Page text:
This book is recently published, April 2015, and it covers Nagios, Ganglia, Hadoop monitoring and monitoring best practices.
The first part is rightfully devoted to Nagios. Nagios is covered quite in depth: install, verification and configuration. It gives you the right balance: it does not say everything that there is in a Nagios manual, but tells you sufficient information to install Nagios and prepare it to monitor specific Hadoop daemons, ports, and hardware.
The same goes for Ganglia: it is covered in sufficient detail for one to be able to install and run, with enough attention to Hadoop specifics.
What I did not find in the book, and what could be useful, is the fact that both Nagios and Ganglia are installed by the leading distributions: Cloudera Manager, Hortonworks Ambari and MapR. With these, one does not have to install and not much to configure, so it would have helped to apply the lessons learned to the specific configuration in each distribution. Nevertheless, there are enough companies who prefer to roll their own when it comes to Hadoop management and monitoring, and for whom it would be helpful to learn the install. Anyway, sometimes things don’t work as planned, and it is always good to know what’s under the hoot.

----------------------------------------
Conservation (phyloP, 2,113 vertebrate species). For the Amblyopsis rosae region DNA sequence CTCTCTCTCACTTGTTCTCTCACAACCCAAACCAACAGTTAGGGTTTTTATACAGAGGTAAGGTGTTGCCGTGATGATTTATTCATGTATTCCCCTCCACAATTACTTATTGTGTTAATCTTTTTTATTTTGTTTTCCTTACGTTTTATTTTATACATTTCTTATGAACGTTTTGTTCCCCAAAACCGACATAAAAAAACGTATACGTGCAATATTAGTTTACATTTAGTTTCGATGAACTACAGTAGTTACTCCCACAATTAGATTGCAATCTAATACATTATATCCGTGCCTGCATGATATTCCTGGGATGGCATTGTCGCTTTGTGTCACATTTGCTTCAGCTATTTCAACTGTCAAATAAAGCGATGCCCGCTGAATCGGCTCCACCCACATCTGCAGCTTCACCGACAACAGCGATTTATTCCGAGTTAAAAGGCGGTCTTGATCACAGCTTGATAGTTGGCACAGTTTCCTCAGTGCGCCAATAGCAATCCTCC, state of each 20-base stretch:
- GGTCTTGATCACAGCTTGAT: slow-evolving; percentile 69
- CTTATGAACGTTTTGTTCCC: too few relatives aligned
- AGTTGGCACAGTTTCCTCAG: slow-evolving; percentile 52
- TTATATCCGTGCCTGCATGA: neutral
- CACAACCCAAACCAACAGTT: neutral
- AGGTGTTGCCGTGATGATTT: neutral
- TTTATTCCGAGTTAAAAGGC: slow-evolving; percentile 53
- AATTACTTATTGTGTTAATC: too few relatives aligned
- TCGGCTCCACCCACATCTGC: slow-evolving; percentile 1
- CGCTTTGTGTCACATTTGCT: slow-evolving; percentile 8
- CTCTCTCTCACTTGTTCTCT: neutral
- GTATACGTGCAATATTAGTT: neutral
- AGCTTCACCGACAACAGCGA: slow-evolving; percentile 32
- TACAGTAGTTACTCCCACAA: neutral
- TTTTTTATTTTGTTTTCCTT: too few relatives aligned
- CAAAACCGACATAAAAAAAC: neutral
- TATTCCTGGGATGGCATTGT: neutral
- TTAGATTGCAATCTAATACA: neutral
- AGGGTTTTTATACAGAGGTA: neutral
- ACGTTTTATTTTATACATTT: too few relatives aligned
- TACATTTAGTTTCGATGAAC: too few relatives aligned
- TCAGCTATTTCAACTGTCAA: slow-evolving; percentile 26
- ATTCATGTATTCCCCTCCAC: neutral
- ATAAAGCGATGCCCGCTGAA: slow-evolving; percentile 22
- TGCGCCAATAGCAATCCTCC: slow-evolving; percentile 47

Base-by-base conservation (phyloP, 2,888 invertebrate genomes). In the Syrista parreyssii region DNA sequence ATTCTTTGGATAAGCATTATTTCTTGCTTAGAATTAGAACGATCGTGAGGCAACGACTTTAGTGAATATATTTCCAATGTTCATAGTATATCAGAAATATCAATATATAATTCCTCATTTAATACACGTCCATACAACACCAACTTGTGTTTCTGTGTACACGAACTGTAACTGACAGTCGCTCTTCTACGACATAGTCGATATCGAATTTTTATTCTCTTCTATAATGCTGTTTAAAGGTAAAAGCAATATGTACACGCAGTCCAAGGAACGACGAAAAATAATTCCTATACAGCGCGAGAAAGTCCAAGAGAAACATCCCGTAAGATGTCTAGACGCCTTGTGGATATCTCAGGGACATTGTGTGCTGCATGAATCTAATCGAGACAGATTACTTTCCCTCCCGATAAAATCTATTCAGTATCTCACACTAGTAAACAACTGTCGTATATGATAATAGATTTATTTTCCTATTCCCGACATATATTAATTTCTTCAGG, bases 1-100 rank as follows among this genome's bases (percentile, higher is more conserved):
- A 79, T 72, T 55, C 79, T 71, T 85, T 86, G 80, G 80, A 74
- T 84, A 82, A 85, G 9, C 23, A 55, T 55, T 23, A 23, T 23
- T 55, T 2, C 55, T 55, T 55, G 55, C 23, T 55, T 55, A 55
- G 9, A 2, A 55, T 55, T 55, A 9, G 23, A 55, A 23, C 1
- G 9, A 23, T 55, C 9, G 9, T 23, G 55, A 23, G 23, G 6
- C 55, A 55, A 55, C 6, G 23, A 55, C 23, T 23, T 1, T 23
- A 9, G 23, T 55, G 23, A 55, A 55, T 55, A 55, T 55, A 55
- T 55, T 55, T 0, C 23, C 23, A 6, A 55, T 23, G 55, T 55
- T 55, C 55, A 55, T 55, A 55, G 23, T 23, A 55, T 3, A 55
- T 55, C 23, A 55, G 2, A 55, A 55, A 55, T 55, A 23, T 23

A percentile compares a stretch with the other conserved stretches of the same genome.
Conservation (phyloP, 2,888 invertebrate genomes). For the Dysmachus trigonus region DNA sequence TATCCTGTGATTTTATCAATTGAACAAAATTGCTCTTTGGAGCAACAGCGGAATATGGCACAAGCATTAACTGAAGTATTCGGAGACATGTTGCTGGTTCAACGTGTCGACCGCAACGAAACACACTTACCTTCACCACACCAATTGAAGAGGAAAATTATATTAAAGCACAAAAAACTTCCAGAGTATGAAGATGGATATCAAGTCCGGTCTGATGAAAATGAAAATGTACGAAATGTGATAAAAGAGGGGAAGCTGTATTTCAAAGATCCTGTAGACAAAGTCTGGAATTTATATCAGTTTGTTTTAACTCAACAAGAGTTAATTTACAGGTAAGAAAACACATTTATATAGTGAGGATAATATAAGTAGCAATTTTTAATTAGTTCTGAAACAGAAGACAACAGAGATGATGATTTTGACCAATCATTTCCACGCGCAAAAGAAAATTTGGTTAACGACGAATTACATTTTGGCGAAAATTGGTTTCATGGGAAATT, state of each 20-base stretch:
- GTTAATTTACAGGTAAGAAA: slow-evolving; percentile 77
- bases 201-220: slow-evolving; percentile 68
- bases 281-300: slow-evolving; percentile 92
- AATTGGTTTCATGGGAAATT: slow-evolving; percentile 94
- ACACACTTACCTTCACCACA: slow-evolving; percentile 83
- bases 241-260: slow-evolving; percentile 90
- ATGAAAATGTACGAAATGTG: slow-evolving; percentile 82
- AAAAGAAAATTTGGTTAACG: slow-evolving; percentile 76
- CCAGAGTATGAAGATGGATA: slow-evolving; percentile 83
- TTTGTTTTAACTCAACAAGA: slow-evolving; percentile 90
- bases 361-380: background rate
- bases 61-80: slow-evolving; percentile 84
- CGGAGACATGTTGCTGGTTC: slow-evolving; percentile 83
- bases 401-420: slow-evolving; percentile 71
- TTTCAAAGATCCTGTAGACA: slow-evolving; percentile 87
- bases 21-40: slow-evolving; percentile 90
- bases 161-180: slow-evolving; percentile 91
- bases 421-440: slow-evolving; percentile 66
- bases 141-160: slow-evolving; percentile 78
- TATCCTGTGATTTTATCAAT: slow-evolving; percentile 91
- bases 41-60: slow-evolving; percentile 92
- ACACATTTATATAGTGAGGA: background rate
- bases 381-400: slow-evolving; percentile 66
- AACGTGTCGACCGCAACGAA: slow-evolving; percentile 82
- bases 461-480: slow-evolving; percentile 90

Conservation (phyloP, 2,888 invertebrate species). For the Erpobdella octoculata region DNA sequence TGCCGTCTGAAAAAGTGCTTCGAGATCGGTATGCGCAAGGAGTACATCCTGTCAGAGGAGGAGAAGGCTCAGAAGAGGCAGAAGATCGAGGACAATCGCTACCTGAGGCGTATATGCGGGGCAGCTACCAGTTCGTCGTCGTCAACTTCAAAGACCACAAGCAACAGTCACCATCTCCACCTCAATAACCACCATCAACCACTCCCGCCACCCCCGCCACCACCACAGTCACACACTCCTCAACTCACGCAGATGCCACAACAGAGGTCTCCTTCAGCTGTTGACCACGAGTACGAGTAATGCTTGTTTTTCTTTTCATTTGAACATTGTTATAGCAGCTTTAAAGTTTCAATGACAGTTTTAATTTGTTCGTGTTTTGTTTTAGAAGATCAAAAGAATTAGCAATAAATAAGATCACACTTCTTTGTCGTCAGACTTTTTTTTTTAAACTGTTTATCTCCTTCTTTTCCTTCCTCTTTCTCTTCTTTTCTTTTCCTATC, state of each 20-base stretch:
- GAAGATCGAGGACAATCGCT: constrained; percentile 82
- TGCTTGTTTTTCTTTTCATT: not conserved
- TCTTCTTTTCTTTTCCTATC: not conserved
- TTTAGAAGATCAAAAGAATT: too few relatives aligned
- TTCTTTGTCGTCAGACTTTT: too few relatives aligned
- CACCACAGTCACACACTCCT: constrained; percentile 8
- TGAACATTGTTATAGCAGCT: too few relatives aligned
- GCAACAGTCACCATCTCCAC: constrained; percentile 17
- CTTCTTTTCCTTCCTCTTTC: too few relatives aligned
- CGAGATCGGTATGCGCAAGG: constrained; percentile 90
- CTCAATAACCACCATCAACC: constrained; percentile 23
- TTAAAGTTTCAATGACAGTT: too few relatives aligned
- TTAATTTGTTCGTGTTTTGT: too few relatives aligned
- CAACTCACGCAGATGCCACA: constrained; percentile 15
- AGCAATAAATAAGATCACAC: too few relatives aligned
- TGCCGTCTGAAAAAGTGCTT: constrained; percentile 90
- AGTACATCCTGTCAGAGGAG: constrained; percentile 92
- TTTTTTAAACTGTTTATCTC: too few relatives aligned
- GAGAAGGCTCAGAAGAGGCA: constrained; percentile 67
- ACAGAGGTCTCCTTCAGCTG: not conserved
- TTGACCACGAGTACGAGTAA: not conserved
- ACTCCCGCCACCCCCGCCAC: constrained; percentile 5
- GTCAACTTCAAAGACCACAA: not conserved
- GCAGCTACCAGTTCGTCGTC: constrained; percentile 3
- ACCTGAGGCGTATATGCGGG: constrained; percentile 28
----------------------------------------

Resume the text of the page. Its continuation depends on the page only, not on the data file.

Now comes the overview of Hadoop daemons, YARN framework and Nagious server that comes with it. Here the books covers all that we might want to monitor, and how to connect Nagios and Ganglia with it. The book ends with a couple pages of best practices.
All in all, it is a worthwhile overview. Its only competitor would be “Hadoop Operations” by Eric Sammer, but the reviewed book is dedicated to monitoring and nothing else, so it covers some areas that Eric’s book does not. One can wish for some more material, and it may come in a second edition. Meanwhile, anybody who deals with monitoring Hadoop will find something here. Add your own experience, put it in a blog – guest posters welcome – and you can make Hadoop behave.